Nevada residents who have created an estate plan may not have taken beneficiary designations into account. These forms may have been filled out along with a lot of employment paperwork, and people could forget about it. Therefore, beneficiary designations may need reviewing regularly. Otherwise, a person may fail to remove an ex-spouse or add a new one. There are a few points to keep in mind when choosing a beneficiary.
There are benefits to spouses inheriting IRAs and 401(k)s since they can roll these into their own retirement accounts, so a person might want to consider leaving different assets to other loved ones. Whatever a person’s choice, the beneficiary designation should be consistent with the rest of the estate plan. A beneficiary designation generally overrides instructions in a will or trust.
It is possible to add contingent beneficiaries in the event that the primary beneficiary dies, and there can also be multiple beneficiaries. The latter is a better solution than naming one beneficiary who is expected to distribute the assets to others.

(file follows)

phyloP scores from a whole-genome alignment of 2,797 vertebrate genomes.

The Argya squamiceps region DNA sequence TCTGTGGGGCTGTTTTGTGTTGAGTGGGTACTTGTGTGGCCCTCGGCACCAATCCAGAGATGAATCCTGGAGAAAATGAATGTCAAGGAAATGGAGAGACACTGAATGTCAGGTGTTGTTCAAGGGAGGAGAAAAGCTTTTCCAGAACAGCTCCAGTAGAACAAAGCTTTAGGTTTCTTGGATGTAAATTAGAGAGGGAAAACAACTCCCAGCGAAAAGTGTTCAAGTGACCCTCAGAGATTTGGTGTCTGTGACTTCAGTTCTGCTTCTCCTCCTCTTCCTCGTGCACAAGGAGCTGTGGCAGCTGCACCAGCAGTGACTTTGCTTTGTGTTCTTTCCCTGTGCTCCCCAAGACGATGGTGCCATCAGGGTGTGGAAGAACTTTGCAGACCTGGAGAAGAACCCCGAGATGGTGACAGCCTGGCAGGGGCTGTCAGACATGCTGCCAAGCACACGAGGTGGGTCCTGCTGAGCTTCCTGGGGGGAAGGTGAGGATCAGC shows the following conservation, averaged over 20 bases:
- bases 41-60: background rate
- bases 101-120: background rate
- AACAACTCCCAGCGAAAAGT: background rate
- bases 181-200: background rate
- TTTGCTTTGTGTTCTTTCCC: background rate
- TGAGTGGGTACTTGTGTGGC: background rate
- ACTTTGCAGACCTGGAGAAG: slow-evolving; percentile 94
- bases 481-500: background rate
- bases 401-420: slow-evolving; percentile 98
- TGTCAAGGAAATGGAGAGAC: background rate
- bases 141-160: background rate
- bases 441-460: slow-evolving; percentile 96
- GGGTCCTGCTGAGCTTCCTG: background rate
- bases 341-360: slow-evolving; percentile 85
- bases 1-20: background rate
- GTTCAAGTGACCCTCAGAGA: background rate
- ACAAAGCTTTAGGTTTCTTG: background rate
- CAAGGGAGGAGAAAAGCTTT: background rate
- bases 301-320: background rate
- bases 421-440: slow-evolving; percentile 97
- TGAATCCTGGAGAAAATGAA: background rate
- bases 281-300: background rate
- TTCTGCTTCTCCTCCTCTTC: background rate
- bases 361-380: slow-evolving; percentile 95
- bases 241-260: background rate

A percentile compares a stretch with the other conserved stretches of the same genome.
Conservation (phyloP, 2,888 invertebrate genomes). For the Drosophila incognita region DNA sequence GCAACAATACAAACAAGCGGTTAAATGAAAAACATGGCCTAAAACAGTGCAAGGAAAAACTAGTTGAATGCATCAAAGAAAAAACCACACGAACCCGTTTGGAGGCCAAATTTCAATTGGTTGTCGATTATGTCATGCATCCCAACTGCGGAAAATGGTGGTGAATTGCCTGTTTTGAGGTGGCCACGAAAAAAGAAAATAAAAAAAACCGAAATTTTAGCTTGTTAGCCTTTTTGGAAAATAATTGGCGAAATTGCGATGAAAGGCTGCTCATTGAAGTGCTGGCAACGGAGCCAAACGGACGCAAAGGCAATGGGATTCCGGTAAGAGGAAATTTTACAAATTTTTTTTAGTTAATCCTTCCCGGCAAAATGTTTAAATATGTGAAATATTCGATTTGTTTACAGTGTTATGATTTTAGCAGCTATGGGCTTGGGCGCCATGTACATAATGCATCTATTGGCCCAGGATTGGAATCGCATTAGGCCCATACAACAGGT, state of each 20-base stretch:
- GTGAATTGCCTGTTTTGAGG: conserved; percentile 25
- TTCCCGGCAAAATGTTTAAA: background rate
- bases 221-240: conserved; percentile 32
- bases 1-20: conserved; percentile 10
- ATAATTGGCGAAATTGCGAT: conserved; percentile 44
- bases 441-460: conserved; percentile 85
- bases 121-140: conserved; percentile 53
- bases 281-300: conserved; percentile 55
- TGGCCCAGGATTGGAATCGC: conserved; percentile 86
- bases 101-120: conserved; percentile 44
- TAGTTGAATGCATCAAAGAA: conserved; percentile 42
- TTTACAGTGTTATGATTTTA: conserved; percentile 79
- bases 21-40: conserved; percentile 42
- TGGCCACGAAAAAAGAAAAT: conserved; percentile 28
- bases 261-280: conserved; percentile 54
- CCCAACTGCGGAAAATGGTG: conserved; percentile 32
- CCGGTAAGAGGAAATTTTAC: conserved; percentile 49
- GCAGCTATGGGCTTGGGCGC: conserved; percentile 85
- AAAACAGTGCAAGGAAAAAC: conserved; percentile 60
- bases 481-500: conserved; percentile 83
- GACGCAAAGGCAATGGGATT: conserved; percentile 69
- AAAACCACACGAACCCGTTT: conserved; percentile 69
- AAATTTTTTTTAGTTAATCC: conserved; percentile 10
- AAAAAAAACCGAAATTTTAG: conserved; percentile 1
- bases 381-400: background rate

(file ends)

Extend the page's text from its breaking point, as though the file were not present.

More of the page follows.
For minor children, either a guardian must be named to manage the money or a trust must be set up since minor children cannot receive inheritances outright. Trusts may also be necessary for relatives with special needs to prevent them from losing government benefits.
People may want to talk to an attorney about the many different types of trusts and their uses. Trusts are not just for wealthy families. Trust planning may be used to manage money for irresponsible relatives, lower taxes on a home or donate to charity among other uses. It is important to choose the right trustee to manage the trust. This could be a loved one or it could be an attorney or a bank.